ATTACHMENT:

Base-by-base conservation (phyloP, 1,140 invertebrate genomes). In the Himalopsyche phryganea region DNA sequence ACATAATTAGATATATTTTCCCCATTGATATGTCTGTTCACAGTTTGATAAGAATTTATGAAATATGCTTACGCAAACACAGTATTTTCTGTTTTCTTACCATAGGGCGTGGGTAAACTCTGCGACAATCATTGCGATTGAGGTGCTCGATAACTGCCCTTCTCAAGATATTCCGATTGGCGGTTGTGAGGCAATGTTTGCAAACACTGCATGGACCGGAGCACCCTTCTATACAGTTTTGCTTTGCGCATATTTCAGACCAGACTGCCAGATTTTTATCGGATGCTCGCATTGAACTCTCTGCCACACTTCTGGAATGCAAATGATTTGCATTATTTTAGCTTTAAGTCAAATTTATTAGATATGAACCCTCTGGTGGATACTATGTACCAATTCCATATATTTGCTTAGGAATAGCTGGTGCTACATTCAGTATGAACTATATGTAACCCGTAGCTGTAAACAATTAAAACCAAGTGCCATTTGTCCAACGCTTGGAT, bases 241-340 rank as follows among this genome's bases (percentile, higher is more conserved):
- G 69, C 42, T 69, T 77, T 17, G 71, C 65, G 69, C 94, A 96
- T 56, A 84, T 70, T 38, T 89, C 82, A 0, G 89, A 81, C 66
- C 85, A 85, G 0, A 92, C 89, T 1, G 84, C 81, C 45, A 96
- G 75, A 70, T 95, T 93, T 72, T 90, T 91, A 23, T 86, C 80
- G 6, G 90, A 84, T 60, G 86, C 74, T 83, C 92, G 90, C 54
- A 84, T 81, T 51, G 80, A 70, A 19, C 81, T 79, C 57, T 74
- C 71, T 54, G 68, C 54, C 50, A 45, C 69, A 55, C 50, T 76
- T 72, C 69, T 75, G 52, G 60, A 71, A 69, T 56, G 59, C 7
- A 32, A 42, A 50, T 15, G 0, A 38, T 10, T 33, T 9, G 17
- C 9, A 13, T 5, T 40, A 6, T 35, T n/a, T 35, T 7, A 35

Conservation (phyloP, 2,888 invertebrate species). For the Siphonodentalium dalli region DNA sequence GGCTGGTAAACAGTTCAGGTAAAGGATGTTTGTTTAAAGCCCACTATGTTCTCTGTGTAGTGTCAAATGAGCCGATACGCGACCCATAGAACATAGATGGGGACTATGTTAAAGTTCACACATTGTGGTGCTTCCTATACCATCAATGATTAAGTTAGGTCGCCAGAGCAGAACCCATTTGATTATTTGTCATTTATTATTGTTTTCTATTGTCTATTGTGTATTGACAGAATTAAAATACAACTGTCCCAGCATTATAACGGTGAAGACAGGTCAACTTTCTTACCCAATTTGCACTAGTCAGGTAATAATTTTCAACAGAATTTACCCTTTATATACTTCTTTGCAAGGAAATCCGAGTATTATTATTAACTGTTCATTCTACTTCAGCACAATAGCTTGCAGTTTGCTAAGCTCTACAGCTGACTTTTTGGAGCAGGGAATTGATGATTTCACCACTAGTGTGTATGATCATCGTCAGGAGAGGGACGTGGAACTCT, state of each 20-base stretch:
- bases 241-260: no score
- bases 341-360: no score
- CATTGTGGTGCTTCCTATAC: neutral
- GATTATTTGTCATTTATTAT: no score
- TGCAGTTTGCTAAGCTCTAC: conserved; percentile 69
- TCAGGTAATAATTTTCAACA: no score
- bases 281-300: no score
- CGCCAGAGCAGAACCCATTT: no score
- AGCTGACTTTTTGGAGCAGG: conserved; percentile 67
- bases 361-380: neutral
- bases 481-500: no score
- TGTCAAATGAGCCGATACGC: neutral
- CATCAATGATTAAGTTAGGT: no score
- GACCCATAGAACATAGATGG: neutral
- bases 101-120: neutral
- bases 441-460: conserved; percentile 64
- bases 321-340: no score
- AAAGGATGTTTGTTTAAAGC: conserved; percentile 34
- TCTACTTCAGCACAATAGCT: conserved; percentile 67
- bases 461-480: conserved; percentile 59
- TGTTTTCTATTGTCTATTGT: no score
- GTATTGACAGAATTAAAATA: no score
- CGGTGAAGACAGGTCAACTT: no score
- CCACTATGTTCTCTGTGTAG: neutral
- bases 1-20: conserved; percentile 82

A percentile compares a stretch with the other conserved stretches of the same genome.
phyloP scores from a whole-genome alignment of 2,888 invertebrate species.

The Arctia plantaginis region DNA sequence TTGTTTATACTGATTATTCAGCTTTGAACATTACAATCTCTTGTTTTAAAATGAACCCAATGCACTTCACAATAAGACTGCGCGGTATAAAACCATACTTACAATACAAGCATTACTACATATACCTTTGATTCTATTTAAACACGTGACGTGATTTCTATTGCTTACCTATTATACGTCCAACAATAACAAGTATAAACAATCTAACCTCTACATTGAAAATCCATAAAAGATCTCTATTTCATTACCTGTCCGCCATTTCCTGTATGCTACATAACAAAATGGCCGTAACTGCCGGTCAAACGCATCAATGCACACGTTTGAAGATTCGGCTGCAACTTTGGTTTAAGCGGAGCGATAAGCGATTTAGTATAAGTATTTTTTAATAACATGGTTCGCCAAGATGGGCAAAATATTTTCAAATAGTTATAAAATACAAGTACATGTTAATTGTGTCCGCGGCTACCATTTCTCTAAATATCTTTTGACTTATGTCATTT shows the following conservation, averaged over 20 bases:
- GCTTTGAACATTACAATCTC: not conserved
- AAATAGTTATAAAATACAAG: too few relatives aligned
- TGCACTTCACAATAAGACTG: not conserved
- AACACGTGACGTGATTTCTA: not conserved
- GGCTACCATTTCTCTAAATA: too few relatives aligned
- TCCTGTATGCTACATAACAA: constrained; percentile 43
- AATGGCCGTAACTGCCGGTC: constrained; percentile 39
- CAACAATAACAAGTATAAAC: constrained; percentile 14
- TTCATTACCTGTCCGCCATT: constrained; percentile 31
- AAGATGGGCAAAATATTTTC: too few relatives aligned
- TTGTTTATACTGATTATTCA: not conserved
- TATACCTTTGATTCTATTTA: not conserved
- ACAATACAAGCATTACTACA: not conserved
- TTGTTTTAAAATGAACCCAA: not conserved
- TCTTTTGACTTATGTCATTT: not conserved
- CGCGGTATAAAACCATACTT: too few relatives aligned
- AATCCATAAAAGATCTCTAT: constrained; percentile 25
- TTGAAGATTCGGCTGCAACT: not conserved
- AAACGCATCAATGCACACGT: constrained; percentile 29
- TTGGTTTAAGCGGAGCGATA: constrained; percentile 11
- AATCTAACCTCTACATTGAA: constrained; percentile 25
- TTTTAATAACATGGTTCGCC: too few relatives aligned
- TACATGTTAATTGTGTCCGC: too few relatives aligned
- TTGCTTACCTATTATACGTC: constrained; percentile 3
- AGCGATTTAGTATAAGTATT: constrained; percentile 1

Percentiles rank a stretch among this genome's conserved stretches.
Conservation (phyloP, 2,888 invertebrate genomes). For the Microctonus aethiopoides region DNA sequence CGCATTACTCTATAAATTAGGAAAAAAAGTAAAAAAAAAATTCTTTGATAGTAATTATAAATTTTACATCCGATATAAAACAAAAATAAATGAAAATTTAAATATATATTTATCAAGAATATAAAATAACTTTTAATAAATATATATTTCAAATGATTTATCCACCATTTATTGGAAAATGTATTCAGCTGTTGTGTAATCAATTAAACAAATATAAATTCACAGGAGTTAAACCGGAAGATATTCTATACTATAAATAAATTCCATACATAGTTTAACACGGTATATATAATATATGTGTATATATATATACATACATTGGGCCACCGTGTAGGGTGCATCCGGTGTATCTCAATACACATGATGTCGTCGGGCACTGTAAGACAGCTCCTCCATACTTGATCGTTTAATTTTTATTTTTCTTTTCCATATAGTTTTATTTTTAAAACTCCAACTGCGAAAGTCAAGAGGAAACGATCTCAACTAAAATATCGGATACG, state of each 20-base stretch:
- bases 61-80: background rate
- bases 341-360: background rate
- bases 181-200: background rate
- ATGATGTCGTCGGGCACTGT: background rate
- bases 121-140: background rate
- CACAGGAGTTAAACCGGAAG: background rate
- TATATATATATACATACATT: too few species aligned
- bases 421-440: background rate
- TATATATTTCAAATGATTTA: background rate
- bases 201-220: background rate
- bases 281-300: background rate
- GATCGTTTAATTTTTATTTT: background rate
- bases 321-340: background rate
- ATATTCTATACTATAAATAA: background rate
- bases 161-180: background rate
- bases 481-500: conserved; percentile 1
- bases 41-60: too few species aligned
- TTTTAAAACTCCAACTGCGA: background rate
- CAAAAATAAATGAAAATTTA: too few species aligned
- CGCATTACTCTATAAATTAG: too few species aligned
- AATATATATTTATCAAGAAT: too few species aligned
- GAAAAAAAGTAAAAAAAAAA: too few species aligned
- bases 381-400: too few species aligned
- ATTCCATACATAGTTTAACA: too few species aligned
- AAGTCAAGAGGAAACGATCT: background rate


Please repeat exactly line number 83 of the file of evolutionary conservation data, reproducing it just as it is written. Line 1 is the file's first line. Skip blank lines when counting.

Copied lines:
- bases 481-500: conserved; percentile 1